Section

Environmental History

Summer Book Club: On Zion’s Mount, chapter 4

By July 19, 2018


This is the fourth installment in the JI’s fourth annual summer book club. This year we are reading Jared Farmer’s On Zion’s Mount: Mormons, Indians, and the American Landscape (Harvard UP, 2008). You can view previous installments herehere, here and here. Check back every Thursday for the week’s installment. Please follow the JI on your social media of choice.

We have in the previous few chapter reviews followed the major theme of the first section of Farmer’s book: the dominance of lakes in the minds, hearts, and stomachs of the early Mormon colonists in the eastern edge of the Great Basin. The lake was a source of fish and conflict, just as the Great Salt Lake was a center of both recreation and source of holiness, as its tributaries were used for baptism and bathing. But in the late nineteenth century, Farmer argues, the lakes of the Mormons’ valleys began to be culturally displaced by mountains.

Part of this displacement was drive by necessity: overfishing and irrigation and conflict and pollution sapped the value of the lakes. It was also abetted by culture; the fictive memory of a desert valley allowed the Saints to imagine themselves as fulfillers of Isaianic prophecy. But, for the purposes of chapter 4, the shift matters because it cleared the way for the rise of mountains in Mormon culture.

Continue Reading


JI Summer Book Club: On Zion’s Mount, Ch. 3

By July 12, 2018


Today’s guest post comes from Jonathan England, PhD student in American History at Arizona State University. This is the third installment in the JI’s fourth annual summer book club. This year we are reading Jared Farmer’s On Zion’s Mount: Mormons, Indians, and the American Landscape (Harvard UP, 2008). You can view previous installments here, here, and here. Check back every Thursday for the week’s installment! Please follow the JI on Facebook and Twitter!

I first read On Zion’s Mount for a course on Mormon history. Years later, I was surprised to find it on the reading list for a seminar on the American West. I should not have been. The appeal of On Zion’s Mount is that it crosses so many genres including Western, religious, and environmental history. In chapter three, suitably titled “The Desertification of Zion,” Farmer recalls the rise and fall of northern Utah’s aquatic culture. This aquatic culture parallels the shift in historical narrative from an accurate depiction of the Wasatch Front as an oasis in the Great Basin to an arid wasteland.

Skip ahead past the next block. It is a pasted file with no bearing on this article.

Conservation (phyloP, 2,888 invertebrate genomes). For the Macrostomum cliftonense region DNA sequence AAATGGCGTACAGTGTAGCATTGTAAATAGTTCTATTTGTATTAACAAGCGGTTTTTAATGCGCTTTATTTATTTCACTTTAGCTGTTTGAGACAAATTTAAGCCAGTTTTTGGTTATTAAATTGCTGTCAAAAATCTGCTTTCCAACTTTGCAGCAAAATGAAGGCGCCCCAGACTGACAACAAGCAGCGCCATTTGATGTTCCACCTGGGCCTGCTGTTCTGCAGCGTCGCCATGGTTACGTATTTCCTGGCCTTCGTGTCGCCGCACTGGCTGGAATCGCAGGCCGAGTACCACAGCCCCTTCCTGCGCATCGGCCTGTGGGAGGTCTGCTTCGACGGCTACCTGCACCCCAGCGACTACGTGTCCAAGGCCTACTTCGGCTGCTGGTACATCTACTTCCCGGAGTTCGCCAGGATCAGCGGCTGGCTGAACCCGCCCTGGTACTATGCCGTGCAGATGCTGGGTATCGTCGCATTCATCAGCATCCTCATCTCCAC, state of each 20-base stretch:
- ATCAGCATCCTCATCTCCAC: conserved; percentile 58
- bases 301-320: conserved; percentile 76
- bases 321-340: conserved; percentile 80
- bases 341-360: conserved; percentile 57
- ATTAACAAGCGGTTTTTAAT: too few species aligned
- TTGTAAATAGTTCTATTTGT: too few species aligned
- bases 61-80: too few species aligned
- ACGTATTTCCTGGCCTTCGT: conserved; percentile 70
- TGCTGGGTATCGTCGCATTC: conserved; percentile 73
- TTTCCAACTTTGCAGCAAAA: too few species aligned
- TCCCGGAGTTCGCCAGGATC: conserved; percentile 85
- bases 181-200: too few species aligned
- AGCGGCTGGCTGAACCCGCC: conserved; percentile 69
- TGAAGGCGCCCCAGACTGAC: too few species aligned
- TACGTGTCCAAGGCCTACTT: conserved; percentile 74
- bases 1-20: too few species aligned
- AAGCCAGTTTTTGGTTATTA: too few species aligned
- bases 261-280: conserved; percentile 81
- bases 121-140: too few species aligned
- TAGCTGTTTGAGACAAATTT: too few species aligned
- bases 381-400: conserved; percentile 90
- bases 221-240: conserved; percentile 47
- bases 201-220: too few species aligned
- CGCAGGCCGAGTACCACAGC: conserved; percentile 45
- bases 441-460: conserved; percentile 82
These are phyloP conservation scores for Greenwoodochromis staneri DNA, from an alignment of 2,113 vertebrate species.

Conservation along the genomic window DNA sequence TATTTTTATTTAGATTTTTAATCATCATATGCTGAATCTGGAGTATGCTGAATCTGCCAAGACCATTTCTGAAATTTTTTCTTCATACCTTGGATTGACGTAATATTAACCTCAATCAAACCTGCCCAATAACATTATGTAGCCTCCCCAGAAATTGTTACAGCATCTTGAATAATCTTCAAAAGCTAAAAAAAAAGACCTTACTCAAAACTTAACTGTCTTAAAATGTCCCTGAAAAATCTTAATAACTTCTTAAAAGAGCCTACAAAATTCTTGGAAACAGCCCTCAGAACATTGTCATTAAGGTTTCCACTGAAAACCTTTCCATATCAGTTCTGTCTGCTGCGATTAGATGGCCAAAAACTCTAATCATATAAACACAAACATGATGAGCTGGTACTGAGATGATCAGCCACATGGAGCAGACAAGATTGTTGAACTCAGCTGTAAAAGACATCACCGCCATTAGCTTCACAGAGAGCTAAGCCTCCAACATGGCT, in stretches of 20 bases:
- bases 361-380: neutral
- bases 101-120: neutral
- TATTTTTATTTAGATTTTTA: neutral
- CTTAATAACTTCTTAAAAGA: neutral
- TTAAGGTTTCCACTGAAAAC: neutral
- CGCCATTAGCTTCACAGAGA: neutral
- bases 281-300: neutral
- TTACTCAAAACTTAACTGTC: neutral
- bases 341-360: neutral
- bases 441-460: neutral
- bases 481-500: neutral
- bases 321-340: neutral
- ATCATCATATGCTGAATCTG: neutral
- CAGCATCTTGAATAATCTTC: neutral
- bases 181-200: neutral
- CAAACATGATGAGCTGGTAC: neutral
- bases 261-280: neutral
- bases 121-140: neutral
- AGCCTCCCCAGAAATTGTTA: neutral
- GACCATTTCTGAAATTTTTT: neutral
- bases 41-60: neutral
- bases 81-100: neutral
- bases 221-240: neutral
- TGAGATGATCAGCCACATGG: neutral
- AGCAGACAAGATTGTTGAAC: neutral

Continue Reading


JI Summer Book Club: Jared Farmer’s On Zion’s Mount

By June 21, 2018


Back by popular demand, the Juvenile Instructor will be hosting its Fourth Annual Summer Book Club in 2018! This year’s book is Jared Farmer’s On Zion’s Mount: Mormons, Indians, and the American Landscape (Harvard UP, 2008).[1] The selection of Farmer’s book continues our ongoing emphasis on biography. The first two years, we read and discussed Bushman’s Rough Stone Rolling and then Newell and Avery’s Mormon Enigma, biographies of Mormonism’s founding couple. Last year, we read Ulrich’s A House Full of Females, a group biography of several women (and a few men) of the movement’s first generation. On Zion’s Mount is perhaps best understood as the biography of a place—Mount Timpanogos—and how it became such a prominent landmark in Utah.

Continue Reading


Breaking Brigham: Or, Methamphetamine and Mormon Tea

By August 26, 2013


Breaking Brigham

The original Heisenberg?

Over at the blog for The Appendix: A new journal of narrative and experimental history, Benjamin Breen has written a fascinating post on historical discoveries of illicit drugs. Capitalizing on the success of Breaking Bad‘s final season (a show centered around the dealings of a cancer-diagnosed high school chemistry teacher-turned-meth cook), Breen notes that while “the invention of Breaking Bad‘s blue meth has become the stuff of television legend” very few people “know the true origin stories of illicit drugs.”

After briefly covering “the first academic paper on cannabis” (penned in 1689 by British scientist Robert Hooke, who noted that ?there is no Cause of Fear, tho’ possibly there may be of Laughter.”), Freud’s 1884 publication extolling the virtues of cocaine, and “Albert Hoffmann?s accidental discovery of acid,” Breen turns his attention to “the strange fact that methamphetamine was actually invented in 1890s Japan.” In 1893, Nagayoshi Nagai successfully synthesized meth by “isolat[ing] the stimulant ephedrine from Ephedra sinica, a plant long used in Ayurvedic and Chinese medicine.”  For those interested in the whole story, I recommend clicking over and reading the entire post—it really is quite fascinating. But one throwaway line caught my attention and will almost certainly interest readers here. Describing ephedrine, Breen notes that it “is a mild stimulant, notable nowadays as an ingredient in shady weight-loss supplements and as one of the few drugs permitted to Mormons.”

Continue Reading

Series

Recent Comments

Jeff T on Summer Book Club: On: “Thanks, Matt!”


J Stuart on Summer Book Club: On: “Love these thoughts, Matt. I wonder, though, if the Americanization thesis needs further critical examination. Might be something for a periodical like the Mormon Studies…”


wvs on New Authors at the: “Welcome! New blood at the JI!”


J Stuart on New Authors at the: “Welcome!”


David G. on New Authors at the: “Welcome, CH Terry, Jeffrey M, and JM Nelson!”


Jeff T on JI Summer Book Club:: “Credit goes to Jon England!”

Topics


juvenileinstructor.org